Great Summer Books For Black Girls


Whether a parent or teacher, if you have had to spend more than 30 minutes in the presence of an adolescent girl, I’m sure you’ve heard these words…”I’m bored…” or “It is soooo boring…” or “It’s nothing to do…”

Well, there is no better time than the “nothing to do” days of summer to encourage our girls to lose themselves in a book adventure.

If getting them out of our hair is not motivation enough to put a book into their hands, perhaps realizing how an unfocused summer can pose a threat to their development will be the reason.

While it is certainly a time for leisure and relaxation, summer is also the season when children from disenfranchised communities experience a detrimental loss of learning. In fact, The Center for Summer Learning shared a report which states young people can lose up to three months of learning during their summer vacation.  Irrespective of income level, if young people are not as academically stimulated during summer as they are during the school year, they will not retain what they ended the school year knowing.

That alone is reason enough for me to compile a Summer Hot Reads reading list for Girls Like Me… that and my absolute love of reading. Now I admit, I have a selfish motive, too. I mean, for me there is nothing more appealing than sitting curled up with a book in my hand. I want so desperately to inject the reading bug into all girls…after all, I truly believe reading is power.

Still, not every girl will independently choose turning pages over uploading pics to Instagram, creating dancing vids for YouTube, giggling on stoops and porches with their friends, or hanging at the air conditioned malls. Yet, I am confident if we add some engaging, culturally relevant titles to their reading elixir, they’ll be captivated by stories that hold a space for characters they identify with and connect to.

So without further ado, here is the Girls Like Me Project, Inc. Great Summer Books For Black Girls reading list:

5-8th grade

One Crazy Summer,” Rita Williams-Garcia
Buy “One Crazy Summer” HERE

The Skin I’m In,” Sharon G. Flake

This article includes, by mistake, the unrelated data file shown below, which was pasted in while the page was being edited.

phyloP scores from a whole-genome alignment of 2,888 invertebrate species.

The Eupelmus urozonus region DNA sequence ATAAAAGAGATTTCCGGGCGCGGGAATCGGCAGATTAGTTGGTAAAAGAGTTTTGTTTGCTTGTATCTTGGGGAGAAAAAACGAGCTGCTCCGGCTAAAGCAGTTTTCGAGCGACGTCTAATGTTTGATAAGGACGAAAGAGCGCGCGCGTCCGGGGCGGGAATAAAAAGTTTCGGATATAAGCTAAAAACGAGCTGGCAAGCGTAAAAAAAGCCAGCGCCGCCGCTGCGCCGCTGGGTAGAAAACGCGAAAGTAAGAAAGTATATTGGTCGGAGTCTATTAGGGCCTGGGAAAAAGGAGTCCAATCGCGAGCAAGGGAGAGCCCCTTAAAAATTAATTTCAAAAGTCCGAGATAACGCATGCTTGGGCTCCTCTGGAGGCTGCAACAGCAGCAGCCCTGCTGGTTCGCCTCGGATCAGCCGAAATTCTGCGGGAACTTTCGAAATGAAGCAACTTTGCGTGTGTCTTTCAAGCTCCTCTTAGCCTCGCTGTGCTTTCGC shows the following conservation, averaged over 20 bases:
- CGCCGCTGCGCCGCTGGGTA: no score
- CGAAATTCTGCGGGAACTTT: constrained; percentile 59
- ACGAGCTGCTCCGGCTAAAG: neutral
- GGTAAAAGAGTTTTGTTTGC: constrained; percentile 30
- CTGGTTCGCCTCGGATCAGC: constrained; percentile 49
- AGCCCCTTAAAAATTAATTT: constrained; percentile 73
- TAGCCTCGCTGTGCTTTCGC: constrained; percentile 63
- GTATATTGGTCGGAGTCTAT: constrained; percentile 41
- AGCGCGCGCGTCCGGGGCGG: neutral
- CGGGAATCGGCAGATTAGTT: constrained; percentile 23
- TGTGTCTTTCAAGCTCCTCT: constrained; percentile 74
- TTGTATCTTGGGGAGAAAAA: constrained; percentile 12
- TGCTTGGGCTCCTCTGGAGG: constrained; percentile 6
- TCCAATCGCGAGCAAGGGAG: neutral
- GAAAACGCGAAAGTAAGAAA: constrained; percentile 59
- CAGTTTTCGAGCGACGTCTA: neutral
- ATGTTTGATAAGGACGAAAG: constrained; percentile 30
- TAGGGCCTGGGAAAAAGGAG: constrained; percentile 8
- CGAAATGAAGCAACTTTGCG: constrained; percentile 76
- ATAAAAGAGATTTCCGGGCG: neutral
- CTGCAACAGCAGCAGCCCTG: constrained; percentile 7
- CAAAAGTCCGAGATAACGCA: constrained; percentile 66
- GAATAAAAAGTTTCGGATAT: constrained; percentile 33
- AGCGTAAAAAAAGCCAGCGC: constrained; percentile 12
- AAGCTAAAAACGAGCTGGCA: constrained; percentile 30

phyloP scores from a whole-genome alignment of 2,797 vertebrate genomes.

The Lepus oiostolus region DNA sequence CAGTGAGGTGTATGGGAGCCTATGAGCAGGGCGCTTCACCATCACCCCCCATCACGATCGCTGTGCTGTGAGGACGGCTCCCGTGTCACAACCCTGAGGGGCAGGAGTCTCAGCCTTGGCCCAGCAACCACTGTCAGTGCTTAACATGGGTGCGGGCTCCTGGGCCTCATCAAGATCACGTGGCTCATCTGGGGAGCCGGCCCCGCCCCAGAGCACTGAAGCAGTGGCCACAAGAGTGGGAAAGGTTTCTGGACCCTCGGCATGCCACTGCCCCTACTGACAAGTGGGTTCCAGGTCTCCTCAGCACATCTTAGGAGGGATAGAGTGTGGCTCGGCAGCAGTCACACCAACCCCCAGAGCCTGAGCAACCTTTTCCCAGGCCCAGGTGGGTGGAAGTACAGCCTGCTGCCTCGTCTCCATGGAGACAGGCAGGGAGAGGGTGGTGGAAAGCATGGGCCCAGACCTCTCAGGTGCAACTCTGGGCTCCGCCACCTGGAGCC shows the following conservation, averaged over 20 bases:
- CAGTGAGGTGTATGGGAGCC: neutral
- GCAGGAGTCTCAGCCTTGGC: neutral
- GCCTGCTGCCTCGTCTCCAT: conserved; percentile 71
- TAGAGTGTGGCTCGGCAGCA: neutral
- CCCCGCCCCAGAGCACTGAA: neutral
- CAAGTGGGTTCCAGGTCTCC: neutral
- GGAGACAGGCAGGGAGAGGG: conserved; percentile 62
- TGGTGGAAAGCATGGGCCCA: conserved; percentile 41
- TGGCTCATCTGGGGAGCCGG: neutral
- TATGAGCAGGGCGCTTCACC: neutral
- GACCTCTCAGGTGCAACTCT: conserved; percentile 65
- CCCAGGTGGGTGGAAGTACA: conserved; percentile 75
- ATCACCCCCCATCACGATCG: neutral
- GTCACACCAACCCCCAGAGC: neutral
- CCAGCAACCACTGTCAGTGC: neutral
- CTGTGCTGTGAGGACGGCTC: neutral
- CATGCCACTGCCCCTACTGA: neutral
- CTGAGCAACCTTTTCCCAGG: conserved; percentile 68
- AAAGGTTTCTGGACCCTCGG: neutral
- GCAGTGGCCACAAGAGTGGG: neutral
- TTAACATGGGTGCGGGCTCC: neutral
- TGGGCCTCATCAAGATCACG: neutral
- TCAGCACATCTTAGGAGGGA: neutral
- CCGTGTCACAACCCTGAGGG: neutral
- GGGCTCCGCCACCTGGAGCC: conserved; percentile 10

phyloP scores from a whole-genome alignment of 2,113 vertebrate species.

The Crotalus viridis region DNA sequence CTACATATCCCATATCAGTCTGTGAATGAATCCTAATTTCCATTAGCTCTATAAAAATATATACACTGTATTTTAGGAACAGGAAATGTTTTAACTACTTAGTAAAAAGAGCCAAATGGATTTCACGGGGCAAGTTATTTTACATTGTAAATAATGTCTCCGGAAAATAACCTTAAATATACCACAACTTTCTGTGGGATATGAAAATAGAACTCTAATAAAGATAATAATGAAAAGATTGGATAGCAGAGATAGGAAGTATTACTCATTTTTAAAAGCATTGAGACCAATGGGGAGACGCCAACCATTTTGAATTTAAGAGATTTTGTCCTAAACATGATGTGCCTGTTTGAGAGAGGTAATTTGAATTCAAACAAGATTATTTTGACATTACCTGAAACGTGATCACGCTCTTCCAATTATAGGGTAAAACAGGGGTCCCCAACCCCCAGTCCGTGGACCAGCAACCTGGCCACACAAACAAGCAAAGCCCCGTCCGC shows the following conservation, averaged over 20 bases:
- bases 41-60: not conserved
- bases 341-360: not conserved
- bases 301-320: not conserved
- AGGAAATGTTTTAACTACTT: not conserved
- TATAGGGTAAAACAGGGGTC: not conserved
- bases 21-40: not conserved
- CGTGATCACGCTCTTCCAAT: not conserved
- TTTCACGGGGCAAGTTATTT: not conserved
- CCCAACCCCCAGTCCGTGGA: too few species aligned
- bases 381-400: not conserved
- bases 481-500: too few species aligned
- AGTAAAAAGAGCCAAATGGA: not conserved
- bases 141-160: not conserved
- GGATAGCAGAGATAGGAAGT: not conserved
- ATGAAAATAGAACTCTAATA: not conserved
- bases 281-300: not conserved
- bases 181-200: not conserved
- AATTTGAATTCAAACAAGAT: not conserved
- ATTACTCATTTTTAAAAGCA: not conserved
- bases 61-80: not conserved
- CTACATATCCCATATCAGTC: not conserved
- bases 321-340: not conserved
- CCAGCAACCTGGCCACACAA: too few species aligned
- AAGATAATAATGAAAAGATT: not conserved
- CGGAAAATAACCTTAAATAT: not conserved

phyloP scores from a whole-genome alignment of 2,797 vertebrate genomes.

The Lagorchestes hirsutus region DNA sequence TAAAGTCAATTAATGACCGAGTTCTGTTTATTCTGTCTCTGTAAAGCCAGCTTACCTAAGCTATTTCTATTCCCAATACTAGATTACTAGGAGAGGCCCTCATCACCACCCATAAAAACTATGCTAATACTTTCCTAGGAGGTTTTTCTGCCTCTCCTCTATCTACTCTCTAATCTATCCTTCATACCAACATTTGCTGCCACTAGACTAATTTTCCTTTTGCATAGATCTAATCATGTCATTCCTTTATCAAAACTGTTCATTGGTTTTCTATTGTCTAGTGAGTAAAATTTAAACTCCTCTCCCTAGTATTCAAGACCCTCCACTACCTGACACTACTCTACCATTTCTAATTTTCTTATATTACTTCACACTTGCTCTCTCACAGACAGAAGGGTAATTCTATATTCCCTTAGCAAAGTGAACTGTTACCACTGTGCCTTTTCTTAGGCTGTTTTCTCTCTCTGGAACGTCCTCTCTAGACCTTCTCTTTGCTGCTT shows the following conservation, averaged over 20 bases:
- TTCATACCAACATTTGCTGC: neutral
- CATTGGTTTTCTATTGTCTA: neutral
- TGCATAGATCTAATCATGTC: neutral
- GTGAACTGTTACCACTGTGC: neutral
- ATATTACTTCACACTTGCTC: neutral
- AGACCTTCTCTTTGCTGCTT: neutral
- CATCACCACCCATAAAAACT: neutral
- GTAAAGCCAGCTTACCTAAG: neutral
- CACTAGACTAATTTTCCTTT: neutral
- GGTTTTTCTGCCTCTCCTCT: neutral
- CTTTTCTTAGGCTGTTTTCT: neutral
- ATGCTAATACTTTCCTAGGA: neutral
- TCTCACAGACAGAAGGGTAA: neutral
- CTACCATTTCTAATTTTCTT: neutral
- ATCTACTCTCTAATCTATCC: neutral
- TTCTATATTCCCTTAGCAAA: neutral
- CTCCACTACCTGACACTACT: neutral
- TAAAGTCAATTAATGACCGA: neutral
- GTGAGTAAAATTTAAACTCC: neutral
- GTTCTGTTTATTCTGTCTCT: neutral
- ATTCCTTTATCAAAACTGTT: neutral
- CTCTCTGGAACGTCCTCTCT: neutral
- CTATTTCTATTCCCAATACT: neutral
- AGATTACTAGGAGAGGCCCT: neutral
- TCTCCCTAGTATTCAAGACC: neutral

Buy “The Skin I’m In” here.

Standing Against the Wind,” Traci L. Jones
Buy “Standing Against the Wind” HERE

The House on Mango Street,” Sandra Cisneros
Buy “The House on Mango Street” HERE

Ninth Ward,” Jewell Parker Rhodes
Buy “Ninth Ward” HERE

Life in Motion: An Unlikely Ballerina,” Misty Copeland
Buy “Life in Motion: An Unlikely Ballerina” HERE

Last Summer with Maizon,” Jacqueline Woodson
Buy “Last Summer With Maizon” HERE

Girls Like Us,” Gail Giles
Buy “Girls Like Us” HERE

8-12th grade

Brown Girl Dreaming,” Jacqueline Woodson
Buy “Brown Girl Dreaming” HERE

Americanah,” Chimamanda Ngozi Adichie
Buy “Americanah” HERE

Purple Hibiscus,” Chimamanda Ngozi Adichie
Buy “Purple Hibiscus” HERE

Rayla 2212,” Ytasha Womack
Buy “Rayla 2212” HERE

Ship of Souls,” Zetta Elliott
Buy “Ship of Souls” HERE

Cornered, 14 Stories of Bullying and Defiance,” edited by Rhoda Belleza
Buy “Cornered: 14 Stories of Bullying and Defiance” HERE

I Know Why The Caged Bird Sings,” Maya Angelou
Buy “I Know Why the Caged Bird Sings” HERE

Upstate,” Kalisha Buckhanon
Buy “Upstate: A Novel” HERE

Assata: An Autobiography
By “Assata: An Autobiography” HERE

The Bluest Eye, Toni Morrison
Buy “The Bluest Eye” HERE

The House at Sugar Beach: In Search of a Lost African Childhood
Buy “The House at Sugar Beach: In Search of a Lost African Childhood” HERE

On the Line,” Serena Williams
Buy “On the Line” HERE

The Other Side of Paradise,” Staceyann Chin
Buy “The Other Side of Paradise: A Memoir” HERE

Everything I Never Told You,” Celeste Ng
Buy “Everything I Never Told You” HERE

To make sure girls are getting the most out of their reading experience: